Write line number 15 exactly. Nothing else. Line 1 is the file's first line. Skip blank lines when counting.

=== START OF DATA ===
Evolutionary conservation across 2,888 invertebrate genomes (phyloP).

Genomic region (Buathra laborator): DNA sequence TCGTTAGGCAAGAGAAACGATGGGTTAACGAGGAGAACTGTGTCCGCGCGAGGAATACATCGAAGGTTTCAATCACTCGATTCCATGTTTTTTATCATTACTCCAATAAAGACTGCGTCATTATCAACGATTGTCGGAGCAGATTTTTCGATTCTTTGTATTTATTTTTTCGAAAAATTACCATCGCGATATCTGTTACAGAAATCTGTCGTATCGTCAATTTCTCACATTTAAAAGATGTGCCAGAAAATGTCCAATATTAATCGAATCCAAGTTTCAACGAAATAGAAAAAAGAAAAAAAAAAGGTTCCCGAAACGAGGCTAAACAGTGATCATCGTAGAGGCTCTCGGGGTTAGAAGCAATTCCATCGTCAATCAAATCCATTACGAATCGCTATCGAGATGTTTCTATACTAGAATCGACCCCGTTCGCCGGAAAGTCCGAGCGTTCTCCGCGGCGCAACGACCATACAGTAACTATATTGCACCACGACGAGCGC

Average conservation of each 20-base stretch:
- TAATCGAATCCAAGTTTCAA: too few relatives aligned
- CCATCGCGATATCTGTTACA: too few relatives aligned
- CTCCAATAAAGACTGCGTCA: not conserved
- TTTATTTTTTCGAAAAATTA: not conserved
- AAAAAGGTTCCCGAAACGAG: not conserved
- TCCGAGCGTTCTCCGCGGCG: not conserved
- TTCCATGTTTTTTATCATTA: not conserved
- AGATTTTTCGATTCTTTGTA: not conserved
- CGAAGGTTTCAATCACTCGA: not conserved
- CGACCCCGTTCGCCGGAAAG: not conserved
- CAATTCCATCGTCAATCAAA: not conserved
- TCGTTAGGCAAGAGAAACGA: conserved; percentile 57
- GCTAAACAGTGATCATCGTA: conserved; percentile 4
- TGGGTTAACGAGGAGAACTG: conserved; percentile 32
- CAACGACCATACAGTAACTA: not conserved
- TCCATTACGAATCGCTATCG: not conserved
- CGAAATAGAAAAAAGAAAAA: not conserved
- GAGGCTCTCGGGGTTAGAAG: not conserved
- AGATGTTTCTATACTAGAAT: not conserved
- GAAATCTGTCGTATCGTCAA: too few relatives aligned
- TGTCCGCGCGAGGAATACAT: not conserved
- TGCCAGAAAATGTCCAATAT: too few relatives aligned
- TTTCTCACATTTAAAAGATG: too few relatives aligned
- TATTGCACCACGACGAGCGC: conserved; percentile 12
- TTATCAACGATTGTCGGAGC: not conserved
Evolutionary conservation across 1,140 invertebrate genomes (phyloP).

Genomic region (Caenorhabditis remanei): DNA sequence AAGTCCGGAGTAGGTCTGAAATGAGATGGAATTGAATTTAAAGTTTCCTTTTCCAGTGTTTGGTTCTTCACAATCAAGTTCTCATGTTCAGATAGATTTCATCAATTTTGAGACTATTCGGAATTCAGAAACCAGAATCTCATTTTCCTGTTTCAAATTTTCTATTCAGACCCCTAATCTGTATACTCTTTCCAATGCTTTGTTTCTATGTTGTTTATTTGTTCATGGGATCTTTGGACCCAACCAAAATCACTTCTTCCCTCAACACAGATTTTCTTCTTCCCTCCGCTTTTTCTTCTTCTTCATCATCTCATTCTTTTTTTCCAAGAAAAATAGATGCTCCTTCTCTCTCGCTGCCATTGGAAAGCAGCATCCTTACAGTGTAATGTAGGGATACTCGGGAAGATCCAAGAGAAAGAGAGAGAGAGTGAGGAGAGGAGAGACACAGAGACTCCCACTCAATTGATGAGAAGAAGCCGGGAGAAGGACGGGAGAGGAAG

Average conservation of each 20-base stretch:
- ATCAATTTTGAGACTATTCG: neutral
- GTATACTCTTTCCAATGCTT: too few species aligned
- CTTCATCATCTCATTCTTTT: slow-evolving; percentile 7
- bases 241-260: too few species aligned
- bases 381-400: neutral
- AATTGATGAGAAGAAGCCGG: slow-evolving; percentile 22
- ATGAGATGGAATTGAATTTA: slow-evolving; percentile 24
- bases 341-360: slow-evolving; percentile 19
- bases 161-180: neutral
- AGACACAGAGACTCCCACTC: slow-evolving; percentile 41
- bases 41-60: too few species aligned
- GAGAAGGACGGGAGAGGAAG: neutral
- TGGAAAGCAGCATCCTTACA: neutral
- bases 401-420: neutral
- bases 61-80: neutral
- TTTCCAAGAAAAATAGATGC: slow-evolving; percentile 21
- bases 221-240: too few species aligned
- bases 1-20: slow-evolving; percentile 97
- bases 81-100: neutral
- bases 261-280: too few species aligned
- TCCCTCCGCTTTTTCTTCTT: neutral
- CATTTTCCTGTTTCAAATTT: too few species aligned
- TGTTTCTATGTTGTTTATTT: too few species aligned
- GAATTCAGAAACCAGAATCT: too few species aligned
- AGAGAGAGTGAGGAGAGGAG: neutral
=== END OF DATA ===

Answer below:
- TCGTTAGGCAAGAGAAACGA: conserved; percentile 57